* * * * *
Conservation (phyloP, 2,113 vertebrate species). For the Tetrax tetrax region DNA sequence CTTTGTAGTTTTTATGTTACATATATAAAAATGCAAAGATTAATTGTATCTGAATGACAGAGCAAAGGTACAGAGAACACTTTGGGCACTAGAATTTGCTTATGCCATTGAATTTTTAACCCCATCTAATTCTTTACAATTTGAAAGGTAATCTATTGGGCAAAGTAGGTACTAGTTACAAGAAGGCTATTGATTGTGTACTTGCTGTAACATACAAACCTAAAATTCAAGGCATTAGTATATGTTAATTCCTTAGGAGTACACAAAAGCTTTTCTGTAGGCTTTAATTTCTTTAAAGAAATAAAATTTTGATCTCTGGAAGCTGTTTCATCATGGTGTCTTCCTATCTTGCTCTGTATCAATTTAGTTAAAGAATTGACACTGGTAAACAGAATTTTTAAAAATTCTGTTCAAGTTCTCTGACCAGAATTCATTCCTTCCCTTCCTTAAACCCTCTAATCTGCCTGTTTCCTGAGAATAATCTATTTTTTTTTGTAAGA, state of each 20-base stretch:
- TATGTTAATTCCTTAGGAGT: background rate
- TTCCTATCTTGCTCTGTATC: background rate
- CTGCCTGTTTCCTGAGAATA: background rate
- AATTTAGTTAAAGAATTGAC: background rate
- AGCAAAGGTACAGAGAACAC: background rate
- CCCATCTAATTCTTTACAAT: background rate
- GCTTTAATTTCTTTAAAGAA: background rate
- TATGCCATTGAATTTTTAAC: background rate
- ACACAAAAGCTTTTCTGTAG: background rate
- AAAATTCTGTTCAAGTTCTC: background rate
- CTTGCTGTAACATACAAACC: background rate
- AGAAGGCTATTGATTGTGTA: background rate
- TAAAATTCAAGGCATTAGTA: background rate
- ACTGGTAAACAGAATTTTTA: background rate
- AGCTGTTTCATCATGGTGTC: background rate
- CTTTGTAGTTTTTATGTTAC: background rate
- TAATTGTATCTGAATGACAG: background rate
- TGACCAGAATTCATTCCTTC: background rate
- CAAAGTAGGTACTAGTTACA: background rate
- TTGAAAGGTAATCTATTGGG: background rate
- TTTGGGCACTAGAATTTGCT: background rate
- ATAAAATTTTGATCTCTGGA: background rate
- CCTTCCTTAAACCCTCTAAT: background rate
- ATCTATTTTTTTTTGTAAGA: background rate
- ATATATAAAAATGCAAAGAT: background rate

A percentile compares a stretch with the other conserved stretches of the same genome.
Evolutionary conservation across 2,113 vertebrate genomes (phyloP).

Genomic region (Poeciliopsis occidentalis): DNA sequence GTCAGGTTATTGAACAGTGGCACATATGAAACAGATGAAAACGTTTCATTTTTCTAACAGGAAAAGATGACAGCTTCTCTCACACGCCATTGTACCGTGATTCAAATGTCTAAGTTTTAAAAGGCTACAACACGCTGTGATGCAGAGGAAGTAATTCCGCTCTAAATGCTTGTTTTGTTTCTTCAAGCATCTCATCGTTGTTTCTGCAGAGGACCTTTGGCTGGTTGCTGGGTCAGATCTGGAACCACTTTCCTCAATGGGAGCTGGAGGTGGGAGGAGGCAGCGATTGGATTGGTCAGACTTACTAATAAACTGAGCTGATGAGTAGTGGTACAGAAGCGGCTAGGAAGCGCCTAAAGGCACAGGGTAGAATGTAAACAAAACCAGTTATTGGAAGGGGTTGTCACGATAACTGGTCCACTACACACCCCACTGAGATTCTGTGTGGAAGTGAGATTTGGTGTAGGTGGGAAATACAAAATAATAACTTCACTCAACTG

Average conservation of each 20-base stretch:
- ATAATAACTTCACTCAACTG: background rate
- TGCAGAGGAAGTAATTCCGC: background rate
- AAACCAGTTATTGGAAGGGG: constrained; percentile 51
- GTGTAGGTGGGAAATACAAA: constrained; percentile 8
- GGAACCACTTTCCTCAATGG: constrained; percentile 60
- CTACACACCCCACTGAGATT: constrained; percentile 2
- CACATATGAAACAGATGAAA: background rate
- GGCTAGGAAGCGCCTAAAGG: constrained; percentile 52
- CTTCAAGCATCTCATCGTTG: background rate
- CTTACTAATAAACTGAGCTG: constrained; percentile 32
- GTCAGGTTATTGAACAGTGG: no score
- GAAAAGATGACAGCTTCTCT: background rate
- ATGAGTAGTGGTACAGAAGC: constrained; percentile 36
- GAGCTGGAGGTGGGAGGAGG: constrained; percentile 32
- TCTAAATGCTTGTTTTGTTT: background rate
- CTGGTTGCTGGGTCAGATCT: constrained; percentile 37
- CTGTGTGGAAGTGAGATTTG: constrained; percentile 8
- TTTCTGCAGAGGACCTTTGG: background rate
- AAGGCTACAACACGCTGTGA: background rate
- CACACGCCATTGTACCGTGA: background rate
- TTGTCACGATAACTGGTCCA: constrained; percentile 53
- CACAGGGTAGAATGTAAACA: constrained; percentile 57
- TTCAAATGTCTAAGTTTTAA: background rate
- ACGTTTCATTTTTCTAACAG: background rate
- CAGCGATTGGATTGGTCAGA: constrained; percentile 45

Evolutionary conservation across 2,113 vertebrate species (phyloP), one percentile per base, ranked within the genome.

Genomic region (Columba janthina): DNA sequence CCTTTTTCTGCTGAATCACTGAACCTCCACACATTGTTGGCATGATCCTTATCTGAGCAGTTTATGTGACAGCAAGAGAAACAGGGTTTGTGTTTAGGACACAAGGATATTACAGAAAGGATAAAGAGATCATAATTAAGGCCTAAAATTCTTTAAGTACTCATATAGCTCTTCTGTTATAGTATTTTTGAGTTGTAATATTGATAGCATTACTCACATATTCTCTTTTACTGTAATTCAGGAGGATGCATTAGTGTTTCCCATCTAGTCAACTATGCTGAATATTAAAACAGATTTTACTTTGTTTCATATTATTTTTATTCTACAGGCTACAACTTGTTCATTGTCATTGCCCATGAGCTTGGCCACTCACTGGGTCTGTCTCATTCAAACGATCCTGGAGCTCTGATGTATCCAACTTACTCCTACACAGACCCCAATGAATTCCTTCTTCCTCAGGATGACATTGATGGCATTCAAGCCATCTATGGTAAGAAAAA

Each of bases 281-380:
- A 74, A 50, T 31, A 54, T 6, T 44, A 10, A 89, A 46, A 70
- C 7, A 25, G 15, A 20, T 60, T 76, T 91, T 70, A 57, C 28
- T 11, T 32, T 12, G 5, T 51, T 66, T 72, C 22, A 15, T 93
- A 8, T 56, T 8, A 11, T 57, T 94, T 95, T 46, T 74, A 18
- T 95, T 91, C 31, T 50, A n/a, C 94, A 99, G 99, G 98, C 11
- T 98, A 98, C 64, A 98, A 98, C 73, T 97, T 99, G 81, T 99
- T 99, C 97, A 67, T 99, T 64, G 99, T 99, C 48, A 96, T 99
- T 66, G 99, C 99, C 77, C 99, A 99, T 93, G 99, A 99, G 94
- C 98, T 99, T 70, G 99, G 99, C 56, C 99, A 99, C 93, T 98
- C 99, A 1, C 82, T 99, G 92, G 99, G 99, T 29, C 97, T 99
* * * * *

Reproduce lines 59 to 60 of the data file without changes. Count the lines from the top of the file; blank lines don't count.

- A 74, A 50, T 31, A 54, T 6, T 44, A 10, A 89, A 46, A 70
- C 7, A 25, G 15, A 20, T 60, T 76, T 91, T 70, A 57, C 28